Berries are bursting with antioxidants and anti-inflammatory properties. Anti-inflammatories help reduce swelling during injury, tension in the muscles, and even reduce the chances of heart disease. Antioxidants protect the skin and encourage the production of collagen.
These are big, complicated subjects for kids. So, I simplify it by telling them that berries help their skin stay beautiful and their muscles from hurting after exercise. My sports players really go for that one.
I told my son how beautiful his skin is too and remind him that it can’t hurt to be a good lookin’ athlete. I gave him a wink and said “just eat them for your muscles”. He catches my drift and gives me a smirk. We had a moment. That made my day!
Oranges are full of Vitamin C. Depending on your kids’ ages, this one could lead into a whole discussion about the immune system and how our bodies are constantly fighting off sickness and disease.
This is a great opportunity to explain how eating oranges can help us have less colds and yucky ear infections. Nobody likes those things anyway and I use this chance to talk about less doctors visits and less shots.
Carrots are loaded with vitamin A and betakerotene. These nutrients help our eyes focus and help us see at night.
My kids love talking about owls and wolves, so to compare your night vision to that of these amazing animals is a really fun conversation.
Peas contain protein. Protein is a major building block for our bones and our blood, not to mention that our hair and nails are made of protein.
I tell the kids they need to consume protein if they want long, healthy hair and nails, or if they want strong muscles and bones. Different kiddos will take what they want out of the discussion.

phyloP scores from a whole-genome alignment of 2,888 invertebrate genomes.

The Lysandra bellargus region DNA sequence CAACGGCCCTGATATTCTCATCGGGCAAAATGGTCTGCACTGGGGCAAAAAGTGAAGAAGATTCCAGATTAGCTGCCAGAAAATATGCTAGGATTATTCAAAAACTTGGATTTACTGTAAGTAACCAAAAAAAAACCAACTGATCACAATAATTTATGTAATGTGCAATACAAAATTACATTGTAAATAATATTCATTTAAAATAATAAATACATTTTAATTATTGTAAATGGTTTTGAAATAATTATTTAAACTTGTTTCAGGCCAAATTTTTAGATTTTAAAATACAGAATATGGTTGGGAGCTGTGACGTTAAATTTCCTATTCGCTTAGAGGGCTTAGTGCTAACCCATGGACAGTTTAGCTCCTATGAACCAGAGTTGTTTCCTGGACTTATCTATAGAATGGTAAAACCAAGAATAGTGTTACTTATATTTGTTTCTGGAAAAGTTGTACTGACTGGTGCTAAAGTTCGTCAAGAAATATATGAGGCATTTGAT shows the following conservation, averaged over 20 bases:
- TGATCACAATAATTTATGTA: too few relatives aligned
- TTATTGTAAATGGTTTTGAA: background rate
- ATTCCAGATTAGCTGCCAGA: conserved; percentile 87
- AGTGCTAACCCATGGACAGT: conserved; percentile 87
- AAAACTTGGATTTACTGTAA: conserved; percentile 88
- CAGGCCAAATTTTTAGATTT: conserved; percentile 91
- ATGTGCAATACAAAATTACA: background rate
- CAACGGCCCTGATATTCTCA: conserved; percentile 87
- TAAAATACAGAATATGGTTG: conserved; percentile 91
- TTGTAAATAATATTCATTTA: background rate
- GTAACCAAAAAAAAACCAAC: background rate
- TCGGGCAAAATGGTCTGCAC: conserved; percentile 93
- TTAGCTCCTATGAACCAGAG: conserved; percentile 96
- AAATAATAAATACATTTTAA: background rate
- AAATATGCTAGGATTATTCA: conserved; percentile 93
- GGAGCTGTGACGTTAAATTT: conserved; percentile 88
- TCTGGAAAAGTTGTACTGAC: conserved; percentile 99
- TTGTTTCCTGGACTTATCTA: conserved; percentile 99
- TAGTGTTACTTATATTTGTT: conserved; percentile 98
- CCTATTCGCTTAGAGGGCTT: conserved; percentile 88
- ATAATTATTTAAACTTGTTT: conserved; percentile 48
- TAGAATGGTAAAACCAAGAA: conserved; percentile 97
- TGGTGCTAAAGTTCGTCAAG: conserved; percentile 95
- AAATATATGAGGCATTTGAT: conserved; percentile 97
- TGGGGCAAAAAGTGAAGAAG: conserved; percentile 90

Spinach has iron and calcium in it, but I really like to highlight the magnesium component.
Magnesium dissolves lactic acid in the muscles (helps prevent soreness and cramping) and assists with the brains electric signals to the muscles throughout the body.
Anyone who wants to grow big and strong loves learning about muscles. Remember Popeye the Sailor Man? Now I totally get the whole spinach thing!
Last, but not least, we love melon. Cantaloupe contains vitamin A, which assists our bodies’ absorption of calcium. This combination helps us have strong teeth and bones. Vitamin A also helps us form strong white blood cells, which if you remember a little grade school biology, those are a key component in the immune system.
My older kiddo already has a few adult teeth, so we’ve started to talk about the importance of taking good care of them since they have to last your whole life.
A delicious melon snack on a spring day gives us yet another opportunity to discuss the immune system and the white blood cells fighting off unwanted bacteria and viruses in the body to keep us functioning well.
Holy Biology Lesson, Batman!
Of course, this is a lot of information. Keep from dumping it all on them at once.
There are way more vitamins and nutrients in each fruit and vegetable mentioned, but this is meant to be easy to understand for kids, so remember to keep it simple.
Uncomplicated conversation will hold their attention longer and provide for more open feedback and discussion about the foods and the health benefits they provide.
I suggest mentioning the benefits of berries over breakfast while enjoying some berry covered waffles and then having a separate discussion about the benefits of broccoli over dinner.
It helps the conversation if the kiddo can see and eat the healthy food in a relaxed setting during this “lesson”. Allow the conversation to ebb and flow and allow them to have input and ask questions.
Taking advantage of the teaching opportunity in these moments in a positive way is key. They love to learn about how to help their bodies grow bigger and stronger and I love using the benefits in the food as a tool to teach them healthy eating habits.
Understanding why we should choose veggies over cookies and the benefit our bodies get from making healthy choices is key to long term health. What a priceless gift we have the power to provide!